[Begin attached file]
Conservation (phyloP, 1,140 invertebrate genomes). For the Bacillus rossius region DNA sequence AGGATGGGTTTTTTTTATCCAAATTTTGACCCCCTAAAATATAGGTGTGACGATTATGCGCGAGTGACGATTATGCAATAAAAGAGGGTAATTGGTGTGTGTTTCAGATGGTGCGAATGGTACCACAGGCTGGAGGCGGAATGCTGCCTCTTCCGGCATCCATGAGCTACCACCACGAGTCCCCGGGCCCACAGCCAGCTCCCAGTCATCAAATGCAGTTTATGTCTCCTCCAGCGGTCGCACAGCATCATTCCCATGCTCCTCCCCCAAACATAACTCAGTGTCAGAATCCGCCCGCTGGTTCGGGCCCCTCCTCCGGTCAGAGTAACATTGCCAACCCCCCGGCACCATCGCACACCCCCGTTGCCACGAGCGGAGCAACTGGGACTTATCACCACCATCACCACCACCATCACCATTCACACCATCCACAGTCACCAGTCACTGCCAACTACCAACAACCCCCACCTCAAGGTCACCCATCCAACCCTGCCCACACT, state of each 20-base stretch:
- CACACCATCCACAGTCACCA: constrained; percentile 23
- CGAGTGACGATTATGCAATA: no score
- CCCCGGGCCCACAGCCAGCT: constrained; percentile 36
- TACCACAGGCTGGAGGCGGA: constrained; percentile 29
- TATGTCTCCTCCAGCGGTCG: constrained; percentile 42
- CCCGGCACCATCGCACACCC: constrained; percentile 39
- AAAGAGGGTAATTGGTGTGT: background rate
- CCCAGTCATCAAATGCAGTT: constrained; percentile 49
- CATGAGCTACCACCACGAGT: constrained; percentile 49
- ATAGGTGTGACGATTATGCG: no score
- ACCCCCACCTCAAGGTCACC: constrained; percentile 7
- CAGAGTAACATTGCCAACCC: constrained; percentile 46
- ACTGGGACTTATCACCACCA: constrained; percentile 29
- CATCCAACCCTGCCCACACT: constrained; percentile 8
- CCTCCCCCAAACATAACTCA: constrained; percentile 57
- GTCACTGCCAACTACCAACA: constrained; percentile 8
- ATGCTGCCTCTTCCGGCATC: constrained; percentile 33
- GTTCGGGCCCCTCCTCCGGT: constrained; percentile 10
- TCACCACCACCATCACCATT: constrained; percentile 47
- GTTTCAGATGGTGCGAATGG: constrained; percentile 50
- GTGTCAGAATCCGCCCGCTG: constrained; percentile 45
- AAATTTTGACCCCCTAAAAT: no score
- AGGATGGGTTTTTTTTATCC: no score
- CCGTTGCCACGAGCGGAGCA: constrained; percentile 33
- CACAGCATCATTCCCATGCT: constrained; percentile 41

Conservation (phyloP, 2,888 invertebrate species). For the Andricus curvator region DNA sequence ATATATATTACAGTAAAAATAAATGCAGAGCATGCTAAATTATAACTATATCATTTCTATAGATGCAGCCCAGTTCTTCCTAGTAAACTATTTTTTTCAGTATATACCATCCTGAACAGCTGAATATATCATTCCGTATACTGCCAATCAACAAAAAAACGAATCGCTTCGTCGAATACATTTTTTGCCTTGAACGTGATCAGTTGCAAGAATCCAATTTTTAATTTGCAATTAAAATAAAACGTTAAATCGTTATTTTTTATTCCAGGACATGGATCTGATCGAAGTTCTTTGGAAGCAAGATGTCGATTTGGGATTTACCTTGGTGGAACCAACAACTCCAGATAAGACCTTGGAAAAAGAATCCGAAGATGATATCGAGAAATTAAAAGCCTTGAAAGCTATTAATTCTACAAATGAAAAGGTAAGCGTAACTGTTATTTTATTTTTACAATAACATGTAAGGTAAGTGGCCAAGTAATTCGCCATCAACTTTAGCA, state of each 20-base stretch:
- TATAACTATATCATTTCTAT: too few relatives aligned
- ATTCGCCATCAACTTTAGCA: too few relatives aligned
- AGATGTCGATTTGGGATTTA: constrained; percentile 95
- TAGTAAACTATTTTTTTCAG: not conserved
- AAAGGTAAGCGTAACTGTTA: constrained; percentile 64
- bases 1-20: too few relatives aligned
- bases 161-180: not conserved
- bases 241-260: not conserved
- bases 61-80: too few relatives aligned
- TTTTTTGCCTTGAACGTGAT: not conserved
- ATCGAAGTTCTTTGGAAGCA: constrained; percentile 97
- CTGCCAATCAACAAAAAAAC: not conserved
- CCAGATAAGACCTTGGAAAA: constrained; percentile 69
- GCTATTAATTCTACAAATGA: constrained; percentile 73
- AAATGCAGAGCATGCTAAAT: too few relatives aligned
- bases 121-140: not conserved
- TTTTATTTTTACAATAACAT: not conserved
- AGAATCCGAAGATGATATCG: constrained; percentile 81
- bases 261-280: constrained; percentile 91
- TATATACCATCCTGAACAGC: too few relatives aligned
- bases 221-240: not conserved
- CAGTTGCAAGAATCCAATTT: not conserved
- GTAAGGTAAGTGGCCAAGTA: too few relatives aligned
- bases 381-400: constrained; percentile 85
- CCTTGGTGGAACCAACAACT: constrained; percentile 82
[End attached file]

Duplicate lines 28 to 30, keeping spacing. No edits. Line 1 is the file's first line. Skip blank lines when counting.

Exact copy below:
- TATAACTATATCATTTCTAT: too few relatives aligned
- ATTCGCCATCAACTTTAGCA: too few relatives aligned
- AGATGTCGATTTGGGATTTA: constrained; percentile 95